A parsing library for Python, BeautifulSoup delves more into code than the previous options, but still does so with clear, easy-to-understand methods for navigating, searching, dissecting, and finally extracting the data that you need. It doesn’t take too much code to grab some data, and the installation’s pretty swift too. You’ll need to use the command line. But if you’ve never used your terminal before, don’t get intimidated! Here’s how you can do it. I’m going to assume you’ve already installed Python. First, we’re going to install pip, which is almost like an app store for Python code. With that in mind, open up your terminal and type in:
$ sudo easy_install pip
Press enter. Voila! Pip should be installed. Then, install BeautifulSoup with pip:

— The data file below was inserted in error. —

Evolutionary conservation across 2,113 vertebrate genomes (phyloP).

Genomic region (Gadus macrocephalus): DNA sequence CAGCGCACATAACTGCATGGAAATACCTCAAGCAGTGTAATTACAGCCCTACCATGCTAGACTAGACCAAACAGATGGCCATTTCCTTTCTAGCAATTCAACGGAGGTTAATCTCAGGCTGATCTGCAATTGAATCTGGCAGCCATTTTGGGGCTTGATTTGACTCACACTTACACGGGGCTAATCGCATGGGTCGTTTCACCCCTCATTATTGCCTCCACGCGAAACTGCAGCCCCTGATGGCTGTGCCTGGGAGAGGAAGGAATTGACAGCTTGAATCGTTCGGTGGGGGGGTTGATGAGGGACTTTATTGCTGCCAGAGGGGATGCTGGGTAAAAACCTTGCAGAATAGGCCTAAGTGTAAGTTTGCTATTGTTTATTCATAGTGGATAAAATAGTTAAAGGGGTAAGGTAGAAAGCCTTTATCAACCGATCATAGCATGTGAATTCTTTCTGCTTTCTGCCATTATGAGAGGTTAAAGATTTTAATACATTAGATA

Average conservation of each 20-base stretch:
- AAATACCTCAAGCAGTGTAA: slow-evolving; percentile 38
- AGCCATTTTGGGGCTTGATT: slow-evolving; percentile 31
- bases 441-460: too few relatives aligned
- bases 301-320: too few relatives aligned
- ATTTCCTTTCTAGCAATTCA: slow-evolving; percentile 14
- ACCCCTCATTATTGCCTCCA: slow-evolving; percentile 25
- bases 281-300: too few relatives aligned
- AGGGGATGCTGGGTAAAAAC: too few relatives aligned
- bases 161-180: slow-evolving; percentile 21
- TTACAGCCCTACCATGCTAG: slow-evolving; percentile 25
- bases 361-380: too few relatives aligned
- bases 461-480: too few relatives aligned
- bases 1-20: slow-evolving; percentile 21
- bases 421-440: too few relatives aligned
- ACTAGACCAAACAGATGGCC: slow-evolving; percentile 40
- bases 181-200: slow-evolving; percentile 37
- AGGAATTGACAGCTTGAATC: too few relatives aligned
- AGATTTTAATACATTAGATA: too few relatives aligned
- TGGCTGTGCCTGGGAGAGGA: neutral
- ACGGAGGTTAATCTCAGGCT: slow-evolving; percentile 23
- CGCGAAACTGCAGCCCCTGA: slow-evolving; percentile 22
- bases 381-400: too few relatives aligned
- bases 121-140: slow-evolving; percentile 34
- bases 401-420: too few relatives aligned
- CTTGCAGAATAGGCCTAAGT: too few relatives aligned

$ pip install beautifulsoup4
Ultimately, it does a pretty good job of fetching contents from a given URL and allows you to parse data without much hassle. You’ll want to come into this with some knowledge of Python, but if you’re looking to move on from ready-made tools and to create code that grabs exactly what you need, BeautifulSoup is a good place to start.
Similar to BeautifulSoup, Scrapy also delves further into writing your own code. However, Scrapy is more robust and acts as a full-scale web-spider or web scraper framework. On the other hand, BeautifulSoup can be limited by your designated URL unless you set up an infinite loop manually.
Scrapy is a Python package that can be installed via pip just like BeautifulSoup:
$ pip install Scrapy